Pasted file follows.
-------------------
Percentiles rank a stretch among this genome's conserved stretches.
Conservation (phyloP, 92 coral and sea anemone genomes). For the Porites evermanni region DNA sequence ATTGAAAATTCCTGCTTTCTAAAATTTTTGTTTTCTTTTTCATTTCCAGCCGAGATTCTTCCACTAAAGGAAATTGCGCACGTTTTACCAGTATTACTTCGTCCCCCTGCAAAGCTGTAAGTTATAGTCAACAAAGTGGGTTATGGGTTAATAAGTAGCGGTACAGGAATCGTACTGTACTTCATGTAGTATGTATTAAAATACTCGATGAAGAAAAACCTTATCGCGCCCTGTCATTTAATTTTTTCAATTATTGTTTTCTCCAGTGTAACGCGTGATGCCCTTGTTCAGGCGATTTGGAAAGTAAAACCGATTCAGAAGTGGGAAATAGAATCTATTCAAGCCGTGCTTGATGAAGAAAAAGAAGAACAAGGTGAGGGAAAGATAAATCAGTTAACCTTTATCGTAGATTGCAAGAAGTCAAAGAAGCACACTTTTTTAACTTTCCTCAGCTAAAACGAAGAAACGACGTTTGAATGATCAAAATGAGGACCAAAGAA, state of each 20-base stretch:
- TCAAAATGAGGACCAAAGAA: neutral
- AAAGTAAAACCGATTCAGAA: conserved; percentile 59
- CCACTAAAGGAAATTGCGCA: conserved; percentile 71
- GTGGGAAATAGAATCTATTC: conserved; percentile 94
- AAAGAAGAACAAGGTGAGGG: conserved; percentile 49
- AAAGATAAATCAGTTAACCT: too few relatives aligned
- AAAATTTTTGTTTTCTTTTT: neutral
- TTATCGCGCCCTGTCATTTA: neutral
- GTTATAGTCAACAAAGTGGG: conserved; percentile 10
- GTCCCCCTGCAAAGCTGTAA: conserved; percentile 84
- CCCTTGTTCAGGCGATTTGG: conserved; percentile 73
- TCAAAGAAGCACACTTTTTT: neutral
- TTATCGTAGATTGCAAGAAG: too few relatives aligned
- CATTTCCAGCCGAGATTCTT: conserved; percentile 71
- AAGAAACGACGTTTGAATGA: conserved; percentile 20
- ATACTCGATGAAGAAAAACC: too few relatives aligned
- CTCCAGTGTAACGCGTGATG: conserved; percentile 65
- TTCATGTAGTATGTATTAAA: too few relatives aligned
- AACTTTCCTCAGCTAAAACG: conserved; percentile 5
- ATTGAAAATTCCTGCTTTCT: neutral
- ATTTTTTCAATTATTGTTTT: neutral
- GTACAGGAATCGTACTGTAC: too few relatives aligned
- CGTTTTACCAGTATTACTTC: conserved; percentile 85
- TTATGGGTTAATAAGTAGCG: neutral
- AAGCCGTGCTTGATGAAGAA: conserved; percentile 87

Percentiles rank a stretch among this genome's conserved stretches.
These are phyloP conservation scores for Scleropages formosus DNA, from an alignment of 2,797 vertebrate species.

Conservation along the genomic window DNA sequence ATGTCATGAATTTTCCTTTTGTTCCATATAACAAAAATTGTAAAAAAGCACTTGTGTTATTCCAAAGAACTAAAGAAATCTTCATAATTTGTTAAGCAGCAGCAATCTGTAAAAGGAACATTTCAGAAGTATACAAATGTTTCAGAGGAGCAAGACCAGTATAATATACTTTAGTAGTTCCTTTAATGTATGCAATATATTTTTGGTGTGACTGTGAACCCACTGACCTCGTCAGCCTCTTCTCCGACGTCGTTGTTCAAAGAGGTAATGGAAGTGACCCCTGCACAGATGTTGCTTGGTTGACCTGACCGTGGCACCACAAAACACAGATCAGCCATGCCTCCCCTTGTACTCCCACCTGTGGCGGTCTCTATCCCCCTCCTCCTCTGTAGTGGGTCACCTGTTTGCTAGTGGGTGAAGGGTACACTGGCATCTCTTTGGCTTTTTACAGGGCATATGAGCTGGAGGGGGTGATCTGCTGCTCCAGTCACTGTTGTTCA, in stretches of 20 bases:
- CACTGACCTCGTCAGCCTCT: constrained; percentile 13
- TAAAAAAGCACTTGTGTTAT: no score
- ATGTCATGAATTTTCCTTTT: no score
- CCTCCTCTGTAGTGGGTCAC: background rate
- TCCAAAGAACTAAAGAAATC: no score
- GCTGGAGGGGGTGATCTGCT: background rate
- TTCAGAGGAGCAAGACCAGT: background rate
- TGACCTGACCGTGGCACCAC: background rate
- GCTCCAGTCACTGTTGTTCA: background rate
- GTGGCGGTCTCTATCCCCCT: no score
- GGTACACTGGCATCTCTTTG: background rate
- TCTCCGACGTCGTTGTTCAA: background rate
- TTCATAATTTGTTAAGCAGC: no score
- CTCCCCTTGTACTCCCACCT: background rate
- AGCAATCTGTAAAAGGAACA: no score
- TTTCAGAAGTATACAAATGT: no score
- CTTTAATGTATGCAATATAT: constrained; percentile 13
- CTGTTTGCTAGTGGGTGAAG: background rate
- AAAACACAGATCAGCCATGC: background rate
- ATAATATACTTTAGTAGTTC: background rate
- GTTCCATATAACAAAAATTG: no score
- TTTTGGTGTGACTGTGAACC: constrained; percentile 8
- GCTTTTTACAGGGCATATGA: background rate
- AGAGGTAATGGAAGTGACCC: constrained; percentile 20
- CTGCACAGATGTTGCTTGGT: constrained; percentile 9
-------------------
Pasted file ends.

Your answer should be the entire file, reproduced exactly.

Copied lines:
Percentiles rank a stretch among this genome's conserved stretches.
Conservation (phyloP, 92 coral and sea anemone genomes). For the Porites evermanni region DNA sequence ATTGAAAATTCCTGCTTTCTAAAATTTTTGTTTTCTTTTTCATTTCCAGCCGAGATTCTTCCACTAAAGGAAATTGCGCACGTTTTACCAGTATTACTTCGTCCCCCTGCAAAGCTGTAAGTTATAGTCAACAAAGTGGGTTATGGGTTAATAAGTAGCGGTACAGGAATCGTACTGTACTTCATGTAGTATGTATTAAAATACTCGATGAAGAAAAACCTTATCGCGCCCTGTCATTTAATTTTTTCAATTATTGTTTTCTCCAGTGTAACGCGTGATGCCCTTGTTCAGGCGATTTGGAAAGTAAAACCGATTCAGAAGTGGGAAATAGAATCTATTCAAGCCGTGCTTGATGAAGAAAAAGAAGAACAAGGTGAGGGAAAGATAAATCAGTTAACCTTTATCGTAGATTGCAAGAAGTCAAAGAAGCACACTTTTTTAACTTTCCTCAGCTAAAACGAAGAAACGACGTTTGAATGATCAAAATGAGGACCAAAGAA, state of each 20-base stretch:
- TCAAAATGAGGACCAAAGAA: neutral
- AAAGTAAAACCGATTCAGAA: conserved; percentile 59
- CCACTAAAGGAAATTGCGCA: conserved; percentile 71
- GTGGGAAATAGAATCTATTC: conserved; percentile 94
- AAAGAAGAACAAGGTGAGGG: conserved; percentile 49
- AAAGATAAATCAGTTAACCT: too few relatives aligned
- AAAATTTTTGTTTTCTTTTT: neutral
- TTATCGCGCCCTGTCATTTA: neutral
- GTTATAGTCAACAAAGTGGG: conserved; percentile 10
- GTCCCCCTGCAAAGCTGTAA: conserved; percentile 84
- CCCTTGTTCAGGCGATTTGG: conserved; percentile 73
- TCAAAGAAGCACACTTTTTT: neutral
- TTATCGTAGATTGCAAGAAG: too few relatives aligned
- CATTTCCAGCCGAGATTCTT: conserved; percentile 71
- AAGAAACGACGTTTGAATGA: conserved; percentile 20
- ATACTCGATGAAGAAAAACC: too few relatives aligned
- CTCCAGTGTAACGCGTGATG: conserved; percentile 65
- TTCATGTAGTATGTATTAAA: too few relatives aligned
- AACTTTCCTCAGCTAAAACG: conserved; percentile 5
- ATTGAAAATTCCTGCTTTCT: neutral
- ATTTTTTCAATTATTGTTTT: neutral
- GTACAGGAATCGTACTGTAC: too few relatives aligned
- CGTTTTACCAGTATTACTTC: conserved; percentile 85
- TTATGGGTTAATAAGTAGCG: neutral
- AAGCCGTGCTTGATGAAGAA: conserved; percentile 87

Percentiles rank a stretch among this genome's conserved stretches.
These are phyloP conservation scores for Scleropages formosus DNA, from an alignment of 2,797 vertebrate species.

Conservation along the genomic window DNA sequence ATGTCATGAATTTTCCTTTTGTTCCATATAACAAAAATTGTAAAAAAGCACTTGTGTTATTCCAAAGAACTAAAGAAATCTTCATAATTTGTTAAGCAGCAGCAATCTGTAAAAGGAACATTTCAGAAGTATACAAATGTTTCAGAGGAGCAAGACCAGTATAATATACTTTAGTAGTTCCTTTAATGTATGCAATATATTTTTGGTGTGACTGTGAACCCACTGACCTCGTCAGCCTCTTCTCCGACGTCGTTGTTCAAAGAGGTAATGGAAGTGACCCCTGCACAGATGTTGCTTGGTTGACCTGACCGTGGCACCACAAAACACAGATCAGCCATGCCTCCCCTTGTACTCCCACCTGTGGCGGTCTCTATCCCCCTCCTCCTCTGTAGTGGGTCACCTGTTTGCTAGTGGGTGAAGGGTACACTGGCATCTCTTTGGCTTTTTACAGGGCATATGAGCTGGAGGGGGTGATCTGCTGCTCCAGTCACTGTTGTTCA, in stretches of 20 bases:
- CACTGACCTCGTCAGCCTCT: constrained; percentile 13
- TAAAAAAGCACTTGTGTTAT: no score
- ATGTCATGAATTTTCCTTTT: no score
- CCTCCTCTGTAGTGGGTCAC: background rate
- TCCAAAGAACTAAAGAAATC: no score
- GCTGGAGGGGGTGATCTGCT: background rate
- TTCAGAGGAGCAAGACCAGT: background rate
- TGACCTGACCGTGGCACCAC: background rate
- GCTCCAGTCACTGTTGTTCA: background rate
- GTGGCGGTCTCTATCCCCCT: no score
- GGTACACTGGCATCTCTTTG: background rate
- TCTCCGACGTCGTTGTTCAA: background rate
- TTCATAATTTGTTAAGCAGC: no score
- CTCCCCTTGTACTCCCACCT: background rate
- AGCAATCTGTAAAAGGAACA: no score
- TTTCAGAAGTATACAAATGT: no score
- CTTTAATGTATGCAATATAT: constrained; percentile 13
- CTGTTTGCTAGTGGGTGAAG: background rate
- AAAACACAGATCAGCCATGC: background rate
- ATAATATACTTTAGTAGTTC: background rate
- GTTCCATATAACAAAAATTG: no score
- TTTTGGTGTGACTGTGAACC: constrained; percentile 8
- GCTTTTTACAGGGCATATGA: background rate
- AGAGGTAATGGAAGTGACCC: constrained; percentile 20
- CTGCACAGATGTTGCTTGGT: constrained; percentile 9